Katharina Von Bora was a Cistercian nun who fled the convent and ended up married to Martin Luther. She bore him six children and adeptly managed their estate while he took on the business of revolutionizing Christian theology,  and with it the whole of Europe.

The dramatization of Katharina’s spiritual journey, real or imagined, should be a fascinating one. Its staging in downtown L.A.’s St. John’s Cathedral, a spectacular edifice modeled on the Romanesque cathedrals of the 11th and 12th century, compounds those expectations. As architecture, the cathedral is art, worth a look-see even if you aren’t a believer or going there to attend Tom Jacobson’s Diet of Worms.

But the play — titled after the ecclesiastical body that condemned Luther for heresy in 1523 — can in no way compete with its setting. The playwright gets points for his feminist themes and concerns with justice, but the piece has considerable shortcomings, which are underscored by Jennifer Chang’s imprecise direction as well as performances that lack the necessary gravitas.

Rebecca Kaasa and Keiana Richard; Credit: Photo by Halei Parker

Rebecca Kaasa and Keiana Richard; Credit: Photo by Halei Parker

At the outset, Katharina (Keiana Richard) is a lively 20-something nun well-adjusted to the ways of her order. She and her sister nuns are shepherded in their faith by the abbess (Inger Tudor), who looks after them as “a mother hen looks after her chicks.” The abbess is an authority figure, but she’s also kind and just, and has taken under her wing wayward young postulant Eva (Rebecca Kaasa), who challenges the rules of the convent.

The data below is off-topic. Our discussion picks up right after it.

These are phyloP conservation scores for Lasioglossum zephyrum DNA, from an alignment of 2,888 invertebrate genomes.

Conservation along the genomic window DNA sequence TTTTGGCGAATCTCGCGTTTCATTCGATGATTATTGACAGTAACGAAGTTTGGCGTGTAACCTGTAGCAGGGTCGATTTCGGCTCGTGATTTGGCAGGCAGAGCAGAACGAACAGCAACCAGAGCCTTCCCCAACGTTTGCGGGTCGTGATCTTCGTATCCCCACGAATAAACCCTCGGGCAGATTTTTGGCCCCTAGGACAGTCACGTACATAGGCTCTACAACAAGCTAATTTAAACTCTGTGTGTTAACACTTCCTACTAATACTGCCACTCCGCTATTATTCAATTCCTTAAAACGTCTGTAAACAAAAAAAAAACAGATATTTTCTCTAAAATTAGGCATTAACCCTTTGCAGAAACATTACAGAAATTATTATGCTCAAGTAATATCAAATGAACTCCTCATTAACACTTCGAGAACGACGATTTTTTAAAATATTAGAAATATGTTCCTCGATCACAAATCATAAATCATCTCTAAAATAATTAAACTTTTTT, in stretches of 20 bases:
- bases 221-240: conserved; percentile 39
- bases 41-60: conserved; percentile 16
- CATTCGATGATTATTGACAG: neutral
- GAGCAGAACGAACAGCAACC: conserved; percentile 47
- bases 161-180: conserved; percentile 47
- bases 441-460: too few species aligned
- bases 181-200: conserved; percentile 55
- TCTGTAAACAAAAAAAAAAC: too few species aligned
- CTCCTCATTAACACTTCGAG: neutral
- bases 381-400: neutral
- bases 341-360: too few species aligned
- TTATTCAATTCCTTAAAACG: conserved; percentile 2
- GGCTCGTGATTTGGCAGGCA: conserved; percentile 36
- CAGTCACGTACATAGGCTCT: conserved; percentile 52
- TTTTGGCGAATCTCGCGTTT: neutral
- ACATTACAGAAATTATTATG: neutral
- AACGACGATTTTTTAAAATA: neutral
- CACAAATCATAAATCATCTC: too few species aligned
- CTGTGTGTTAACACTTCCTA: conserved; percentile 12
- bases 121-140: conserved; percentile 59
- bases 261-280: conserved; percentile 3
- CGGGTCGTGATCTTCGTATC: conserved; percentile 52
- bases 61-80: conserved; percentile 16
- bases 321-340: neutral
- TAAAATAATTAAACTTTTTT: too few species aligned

The abbess has other worries — she’s under pressure for money to keep the convent going. When Katharina learns this, she proposes to raise funds by reading the Bible to illiterate nuns in other convents. Soon this idea metamorphoses into staging Apocryphal plays, an idea the abbess agrees to and eventually participates in.

From that point on, a significant amount of the action takes place in and around the rehearsal process. Jacobson transposes the sort of neurotic, competitive behavior attributed to theater people and commonly satirized in contemporary comedy to these 16th-century recluses, with Katharina salving other people’s egos with flattery while employing terms such as “opening night jitters.” One of the sisters, Lanita (Lorene Chesley), is combative and foul-mouthed, while the resident scholar and playwright Fronika (Elizabeth Ho) is improbably knowledgeable about iambic couplets and apologizes that her script is a “first draft.”

The prolific Jacobson (33 plays to his credit) here has established several strong dramatic conflicts (Eva and the abbess — and even Lanita — have compelling secrets), then trivialized them with improbable language and trite scenarios. It’s wonderful when a playwright ferries us into another world, there to reveal the common humanity shared by our own culture and one vastly different. That may be what Jacobson attempted to do with this piece, but it doesn’t work.

With the exception of Tudor, whose depiction of the abbess is strong and skilled, the performances on opening night struck me as seriously under-rehearsed. Lighting is also something of a problem, and in certain scenes the performers appears lost on this church's grand sprawling pulpit.

Chalk Repertory Theatre, St. John’s Cathedral, 514 W. Adams Blvd., downtown; through June 27. www.chalkrep.com.

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